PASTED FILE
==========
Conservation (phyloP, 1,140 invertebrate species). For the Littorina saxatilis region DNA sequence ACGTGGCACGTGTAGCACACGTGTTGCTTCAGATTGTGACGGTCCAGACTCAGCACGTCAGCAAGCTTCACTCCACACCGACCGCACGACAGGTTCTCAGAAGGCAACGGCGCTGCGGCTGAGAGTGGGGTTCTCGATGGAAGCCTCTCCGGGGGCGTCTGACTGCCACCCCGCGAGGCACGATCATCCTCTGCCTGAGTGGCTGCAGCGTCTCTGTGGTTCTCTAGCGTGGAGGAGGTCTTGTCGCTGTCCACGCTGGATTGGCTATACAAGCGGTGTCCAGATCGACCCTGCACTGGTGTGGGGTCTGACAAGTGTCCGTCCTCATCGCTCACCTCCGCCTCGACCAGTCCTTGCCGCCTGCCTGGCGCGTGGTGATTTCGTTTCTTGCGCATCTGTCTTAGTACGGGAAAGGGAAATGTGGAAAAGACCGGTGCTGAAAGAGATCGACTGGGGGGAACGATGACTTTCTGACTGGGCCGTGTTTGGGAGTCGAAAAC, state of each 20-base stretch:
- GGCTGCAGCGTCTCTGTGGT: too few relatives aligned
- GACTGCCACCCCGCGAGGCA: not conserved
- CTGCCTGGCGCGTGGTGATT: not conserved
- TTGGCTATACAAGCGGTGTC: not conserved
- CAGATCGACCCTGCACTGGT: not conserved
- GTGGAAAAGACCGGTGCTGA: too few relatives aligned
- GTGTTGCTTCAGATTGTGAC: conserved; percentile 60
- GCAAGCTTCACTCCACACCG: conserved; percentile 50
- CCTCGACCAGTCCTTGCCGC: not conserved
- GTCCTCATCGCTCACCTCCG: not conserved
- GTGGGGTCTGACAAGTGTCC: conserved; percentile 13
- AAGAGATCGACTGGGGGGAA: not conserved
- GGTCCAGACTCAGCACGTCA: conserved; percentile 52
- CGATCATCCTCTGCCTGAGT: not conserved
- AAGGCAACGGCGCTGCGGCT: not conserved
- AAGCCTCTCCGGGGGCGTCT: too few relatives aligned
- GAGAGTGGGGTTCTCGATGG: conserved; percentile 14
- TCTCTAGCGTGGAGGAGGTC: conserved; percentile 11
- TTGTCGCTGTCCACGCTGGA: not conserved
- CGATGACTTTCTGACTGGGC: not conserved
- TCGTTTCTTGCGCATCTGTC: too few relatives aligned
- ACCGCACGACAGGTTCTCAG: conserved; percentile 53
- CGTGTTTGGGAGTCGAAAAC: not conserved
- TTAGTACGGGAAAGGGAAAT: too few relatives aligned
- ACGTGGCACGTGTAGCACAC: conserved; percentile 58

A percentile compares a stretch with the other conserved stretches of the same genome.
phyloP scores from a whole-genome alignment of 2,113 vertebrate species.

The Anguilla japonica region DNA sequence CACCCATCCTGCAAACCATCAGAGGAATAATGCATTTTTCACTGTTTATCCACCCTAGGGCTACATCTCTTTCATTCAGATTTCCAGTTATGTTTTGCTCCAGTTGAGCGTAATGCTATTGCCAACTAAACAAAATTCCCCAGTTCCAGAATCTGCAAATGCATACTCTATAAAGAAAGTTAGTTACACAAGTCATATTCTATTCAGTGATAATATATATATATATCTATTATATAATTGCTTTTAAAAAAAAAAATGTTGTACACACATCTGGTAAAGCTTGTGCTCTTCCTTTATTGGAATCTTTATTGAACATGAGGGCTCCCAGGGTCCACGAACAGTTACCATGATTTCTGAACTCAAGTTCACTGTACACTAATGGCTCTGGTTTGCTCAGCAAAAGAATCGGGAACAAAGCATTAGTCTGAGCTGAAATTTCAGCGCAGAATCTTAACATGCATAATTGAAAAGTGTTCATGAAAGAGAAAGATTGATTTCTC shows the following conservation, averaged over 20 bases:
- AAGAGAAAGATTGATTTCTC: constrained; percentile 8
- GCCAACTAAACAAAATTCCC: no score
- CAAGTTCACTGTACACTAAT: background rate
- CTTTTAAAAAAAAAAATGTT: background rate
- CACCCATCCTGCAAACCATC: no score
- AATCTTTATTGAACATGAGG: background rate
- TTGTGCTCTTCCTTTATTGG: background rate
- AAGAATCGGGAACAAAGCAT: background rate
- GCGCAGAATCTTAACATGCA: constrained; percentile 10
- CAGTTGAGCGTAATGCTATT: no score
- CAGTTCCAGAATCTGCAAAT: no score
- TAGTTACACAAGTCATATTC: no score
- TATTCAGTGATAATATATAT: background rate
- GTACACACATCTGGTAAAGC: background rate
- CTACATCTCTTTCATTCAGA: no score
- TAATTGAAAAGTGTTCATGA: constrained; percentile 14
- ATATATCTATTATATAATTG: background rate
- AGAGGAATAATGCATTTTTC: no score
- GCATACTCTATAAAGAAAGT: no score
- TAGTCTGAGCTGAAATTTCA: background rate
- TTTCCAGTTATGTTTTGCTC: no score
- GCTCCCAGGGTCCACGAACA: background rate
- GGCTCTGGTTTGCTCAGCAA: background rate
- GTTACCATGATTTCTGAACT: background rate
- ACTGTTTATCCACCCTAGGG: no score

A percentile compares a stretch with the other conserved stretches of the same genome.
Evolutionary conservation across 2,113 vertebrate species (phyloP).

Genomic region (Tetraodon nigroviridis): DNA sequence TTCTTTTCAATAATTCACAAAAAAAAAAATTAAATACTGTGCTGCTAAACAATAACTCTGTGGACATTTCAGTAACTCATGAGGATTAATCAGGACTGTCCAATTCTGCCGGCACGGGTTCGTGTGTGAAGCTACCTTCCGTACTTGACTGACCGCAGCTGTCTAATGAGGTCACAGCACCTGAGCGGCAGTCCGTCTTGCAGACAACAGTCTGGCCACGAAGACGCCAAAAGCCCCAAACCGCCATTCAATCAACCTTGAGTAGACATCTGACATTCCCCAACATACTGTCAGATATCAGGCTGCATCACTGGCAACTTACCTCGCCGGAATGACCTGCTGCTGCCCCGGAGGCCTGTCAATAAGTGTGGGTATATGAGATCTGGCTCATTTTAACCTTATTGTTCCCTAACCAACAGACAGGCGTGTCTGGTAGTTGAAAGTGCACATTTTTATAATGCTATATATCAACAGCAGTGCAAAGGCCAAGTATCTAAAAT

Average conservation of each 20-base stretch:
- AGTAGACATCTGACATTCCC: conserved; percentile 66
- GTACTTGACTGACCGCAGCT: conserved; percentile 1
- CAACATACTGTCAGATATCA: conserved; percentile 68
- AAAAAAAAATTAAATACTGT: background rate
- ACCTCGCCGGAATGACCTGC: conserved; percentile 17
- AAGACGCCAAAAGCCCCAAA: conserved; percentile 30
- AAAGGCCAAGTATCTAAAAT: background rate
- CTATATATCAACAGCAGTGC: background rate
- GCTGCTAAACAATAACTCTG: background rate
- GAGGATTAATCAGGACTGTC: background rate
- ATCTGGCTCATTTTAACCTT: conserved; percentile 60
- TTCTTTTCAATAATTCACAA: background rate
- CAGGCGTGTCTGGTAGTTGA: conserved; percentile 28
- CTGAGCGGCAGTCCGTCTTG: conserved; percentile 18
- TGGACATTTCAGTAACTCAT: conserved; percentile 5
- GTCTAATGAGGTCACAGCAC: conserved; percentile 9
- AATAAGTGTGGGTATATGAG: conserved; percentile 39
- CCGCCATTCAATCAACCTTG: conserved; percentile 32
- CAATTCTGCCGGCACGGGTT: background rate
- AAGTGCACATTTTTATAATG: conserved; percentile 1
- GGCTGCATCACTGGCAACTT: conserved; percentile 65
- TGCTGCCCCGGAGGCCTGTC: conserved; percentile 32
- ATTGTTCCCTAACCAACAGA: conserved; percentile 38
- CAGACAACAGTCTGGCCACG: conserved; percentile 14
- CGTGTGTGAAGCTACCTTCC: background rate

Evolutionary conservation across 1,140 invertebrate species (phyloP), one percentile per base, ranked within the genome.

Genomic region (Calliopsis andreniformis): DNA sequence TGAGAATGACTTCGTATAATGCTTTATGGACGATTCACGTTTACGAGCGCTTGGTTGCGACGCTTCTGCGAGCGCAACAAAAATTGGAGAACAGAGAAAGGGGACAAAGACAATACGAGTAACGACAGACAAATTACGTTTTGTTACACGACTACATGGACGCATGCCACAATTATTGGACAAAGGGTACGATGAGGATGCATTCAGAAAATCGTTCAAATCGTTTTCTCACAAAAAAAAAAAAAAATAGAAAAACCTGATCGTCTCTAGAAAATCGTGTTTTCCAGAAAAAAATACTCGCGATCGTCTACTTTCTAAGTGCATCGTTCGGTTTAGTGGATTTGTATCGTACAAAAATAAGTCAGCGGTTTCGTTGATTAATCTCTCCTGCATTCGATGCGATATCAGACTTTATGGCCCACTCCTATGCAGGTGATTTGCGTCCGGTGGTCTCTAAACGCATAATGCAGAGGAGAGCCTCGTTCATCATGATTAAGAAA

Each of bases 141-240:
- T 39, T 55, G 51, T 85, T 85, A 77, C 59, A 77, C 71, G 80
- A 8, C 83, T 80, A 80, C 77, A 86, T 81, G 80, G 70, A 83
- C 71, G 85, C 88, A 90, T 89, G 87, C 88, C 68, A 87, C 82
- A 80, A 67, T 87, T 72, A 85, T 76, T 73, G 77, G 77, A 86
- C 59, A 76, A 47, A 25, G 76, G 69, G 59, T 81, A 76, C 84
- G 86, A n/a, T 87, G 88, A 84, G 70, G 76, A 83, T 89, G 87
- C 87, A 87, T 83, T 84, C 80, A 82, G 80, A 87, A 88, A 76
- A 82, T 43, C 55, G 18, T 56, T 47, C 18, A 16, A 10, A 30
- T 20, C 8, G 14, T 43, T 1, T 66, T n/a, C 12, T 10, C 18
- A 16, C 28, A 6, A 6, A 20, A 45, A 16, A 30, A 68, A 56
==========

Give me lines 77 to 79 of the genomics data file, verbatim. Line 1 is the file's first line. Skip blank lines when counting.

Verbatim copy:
- CAATTCTGCCGGCACGGGTT: background rate
- AAGTGCACATTTTTATAATG: conserved; percentile 1
- GGCTGCATCACTGGCAACTT: conserved; percentile 65